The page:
Late one afternoon in early December, a couple sitting on the bench started talking about a recent holiday they'd enjoyed in The Alps. Just where exactly are The Alps? Robin wondered. As there was a Waterstones just the other side of the square, he decided to call it a day for the mime work and go find out: Waterstones were bound to have an atlas that he could consult. He stretched, stood up, yawned and ambled off in the direction of the bookshop using the flat-footed rolling gait that had now become almost second nature.
He walked into the bookshop and climbed to the first floor where he spotted the travel section. He took off his hat and placed it upside down on an empty table and hung his cane over the back of a nearby chair. He ambled over to the bookshelves and started to scan them for an atlas, all the while unconsciously using Charlie Chaplin's mannerisms: he stood with his hands on his hips, shrugged several times, fiddled with his tie, twitched his nose, took several flat-footed steps backwards to get a better view of the books. He even gave a little hop when he found what he was looking for on the top shelf.
It wasn't until he returned to the table to reclaim his trusty Coke and bamboo cane that he realised several fellow customers who'd been watching him without him noticing, had been treating his upturned hat as a collection bowl. He couldn't help noticing that amongst the coins were several large looking bank notes. He nonchalantly pocketed the money, mimed a heartfelt thank you, returned the hat to his head at a rakish angle, and then ambled back downstairs and out of the shop, all the time wondering how generous this latest benefactor had been. Maybe he'd have enough money to buy a train ticket to somewhere nice. He could do with a change of scenery. Maybe he'd have enough money to buy a plane ticket. He'd never flown before. Maybe he'd have enough to visit The Alps!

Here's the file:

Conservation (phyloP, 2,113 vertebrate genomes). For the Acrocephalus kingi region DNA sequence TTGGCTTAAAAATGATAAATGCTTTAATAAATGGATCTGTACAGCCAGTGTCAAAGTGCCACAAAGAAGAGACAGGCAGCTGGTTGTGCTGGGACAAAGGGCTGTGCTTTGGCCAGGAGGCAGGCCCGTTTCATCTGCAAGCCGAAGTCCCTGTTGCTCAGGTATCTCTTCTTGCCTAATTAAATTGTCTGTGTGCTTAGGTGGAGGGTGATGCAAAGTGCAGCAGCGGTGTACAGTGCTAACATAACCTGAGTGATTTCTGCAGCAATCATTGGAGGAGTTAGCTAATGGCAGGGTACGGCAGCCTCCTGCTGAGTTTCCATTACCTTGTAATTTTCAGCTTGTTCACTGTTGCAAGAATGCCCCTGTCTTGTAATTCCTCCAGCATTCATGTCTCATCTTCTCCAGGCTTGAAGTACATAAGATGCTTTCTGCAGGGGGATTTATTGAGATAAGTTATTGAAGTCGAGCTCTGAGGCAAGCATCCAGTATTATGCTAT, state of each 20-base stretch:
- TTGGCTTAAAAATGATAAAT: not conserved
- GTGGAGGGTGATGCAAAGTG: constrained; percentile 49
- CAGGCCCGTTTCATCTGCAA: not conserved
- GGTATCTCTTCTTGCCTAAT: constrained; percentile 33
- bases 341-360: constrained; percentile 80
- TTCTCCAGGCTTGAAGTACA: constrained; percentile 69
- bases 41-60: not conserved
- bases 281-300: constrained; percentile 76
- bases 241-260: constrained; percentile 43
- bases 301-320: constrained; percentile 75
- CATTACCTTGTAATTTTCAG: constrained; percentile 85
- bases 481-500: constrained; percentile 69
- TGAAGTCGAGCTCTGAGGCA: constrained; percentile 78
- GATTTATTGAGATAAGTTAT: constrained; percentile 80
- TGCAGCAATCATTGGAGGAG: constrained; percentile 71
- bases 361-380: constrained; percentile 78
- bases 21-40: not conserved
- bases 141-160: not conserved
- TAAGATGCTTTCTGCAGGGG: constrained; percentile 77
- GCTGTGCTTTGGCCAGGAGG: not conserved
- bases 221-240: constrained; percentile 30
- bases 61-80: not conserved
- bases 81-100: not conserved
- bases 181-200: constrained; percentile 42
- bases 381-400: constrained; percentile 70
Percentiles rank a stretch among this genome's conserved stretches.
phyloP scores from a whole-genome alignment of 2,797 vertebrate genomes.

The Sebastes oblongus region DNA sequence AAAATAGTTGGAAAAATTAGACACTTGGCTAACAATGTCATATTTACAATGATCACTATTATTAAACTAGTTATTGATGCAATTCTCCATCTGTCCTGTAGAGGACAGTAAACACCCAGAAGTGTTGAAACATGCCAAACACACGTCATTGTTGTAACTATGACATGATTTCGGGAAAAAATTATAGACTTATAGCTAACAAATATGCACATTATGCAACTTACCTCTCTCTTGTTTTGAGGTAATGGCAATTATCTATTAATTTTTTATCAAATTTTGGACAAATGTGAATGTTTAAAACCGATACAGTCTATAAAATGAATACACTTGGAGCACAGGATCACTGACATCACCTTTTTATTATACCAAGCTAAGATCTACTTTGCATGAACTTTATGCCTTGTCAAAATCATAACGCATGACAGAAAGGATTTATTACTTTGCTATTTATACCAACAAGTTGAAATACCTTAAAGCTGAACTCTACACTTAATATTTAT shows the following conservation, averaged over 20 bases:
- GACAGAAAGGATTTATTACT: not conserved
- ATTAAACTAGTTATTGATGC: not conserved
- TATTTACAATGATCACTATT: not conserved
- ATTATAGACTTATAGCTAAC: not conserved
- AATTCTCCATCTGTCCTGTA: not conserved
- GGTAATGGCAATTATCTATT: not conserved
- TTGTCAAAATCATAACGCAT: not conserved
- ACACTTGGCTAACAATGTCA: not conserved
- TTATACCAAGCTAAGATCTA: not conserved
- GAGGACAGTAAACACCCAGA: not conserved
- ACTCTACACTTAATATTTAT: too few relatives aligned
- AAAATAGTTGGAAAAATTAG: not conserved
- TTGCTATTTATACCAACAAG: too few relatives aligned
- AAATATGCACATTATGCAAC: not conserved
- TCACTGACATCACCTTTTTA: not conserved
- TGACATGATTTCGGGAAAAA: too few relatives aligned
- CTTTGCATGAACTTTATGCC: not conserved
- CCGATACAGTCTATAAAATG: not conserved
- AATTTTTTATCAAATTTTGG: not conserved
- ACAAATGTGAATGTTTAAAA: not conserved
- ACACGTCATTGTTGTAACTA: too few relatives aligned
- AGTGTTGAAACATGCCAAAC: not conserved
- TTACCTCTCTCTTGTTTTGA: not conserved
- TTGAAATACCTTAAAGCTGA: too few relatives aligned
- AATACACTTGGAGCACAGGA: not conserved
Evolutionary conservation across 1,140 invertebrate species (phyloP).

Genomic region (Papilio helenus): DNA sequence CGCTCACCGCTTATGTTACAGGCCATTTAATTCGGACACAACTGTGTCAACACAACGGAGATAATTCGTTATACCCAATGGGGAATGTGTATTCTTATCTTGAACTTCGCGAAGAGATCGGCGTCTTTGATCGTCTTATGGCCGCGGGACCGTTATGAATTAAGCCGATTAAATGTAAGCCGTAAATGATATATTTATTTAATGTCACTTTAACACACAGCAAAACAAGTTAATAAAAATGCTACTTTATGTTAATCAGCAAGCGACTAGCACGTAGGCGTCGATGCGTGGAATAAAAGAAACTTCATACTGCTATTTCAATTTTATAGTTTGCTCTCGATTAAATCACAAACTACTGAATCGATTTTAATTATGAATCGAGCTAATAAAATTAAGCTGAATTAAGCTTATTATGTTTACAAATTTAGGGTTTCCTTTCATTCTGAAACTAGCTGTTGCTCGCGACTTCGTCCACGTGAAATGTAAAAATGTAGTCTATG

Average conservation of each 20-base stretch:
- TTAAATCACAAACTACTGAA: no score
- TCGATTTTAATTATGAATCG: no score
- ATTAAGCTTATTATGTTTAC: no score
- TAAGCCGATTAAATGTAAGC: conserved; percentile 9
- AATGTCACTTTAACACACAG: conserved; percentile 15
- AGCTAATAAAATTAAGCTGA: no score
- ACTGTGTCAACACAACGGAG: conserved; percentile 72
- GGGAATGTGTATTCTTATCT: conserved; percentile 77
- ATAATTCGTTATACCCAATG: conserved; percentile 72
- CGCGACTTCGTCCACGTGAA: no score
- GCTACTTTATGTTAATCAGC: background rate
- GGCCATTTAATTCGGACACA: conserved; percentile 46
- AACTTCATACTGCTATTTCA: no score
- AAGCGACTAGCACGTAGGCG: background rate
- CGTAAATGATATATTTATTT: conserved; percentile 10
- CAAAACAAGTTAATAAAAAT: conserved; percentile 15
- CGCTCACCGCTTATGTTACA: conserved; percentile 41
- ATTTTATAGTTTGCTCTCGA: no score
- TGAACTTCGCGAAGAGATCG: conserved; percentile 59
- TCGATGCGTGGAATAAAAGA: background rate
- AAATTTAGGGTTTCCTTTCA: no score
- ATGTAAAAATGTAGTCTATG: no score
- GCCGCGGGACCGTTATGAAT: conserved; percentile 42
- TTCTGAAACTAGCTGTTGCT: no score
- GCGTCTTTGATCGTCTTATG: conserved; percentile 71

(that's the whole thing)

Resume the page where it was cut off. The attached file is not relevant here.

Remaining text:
He wandered into the Cafe in the Crypt at St Martin's-in-the-Fields church. As he sat with a warming cup of coffee, he discreetly counted the day's takings. He quickly realised he'd rather let his imagination run away with him. He'd certainly done well today, but not that well.
Oh well, never mind, he thought as he made his way back to his home under the railway arch. Maybe next year.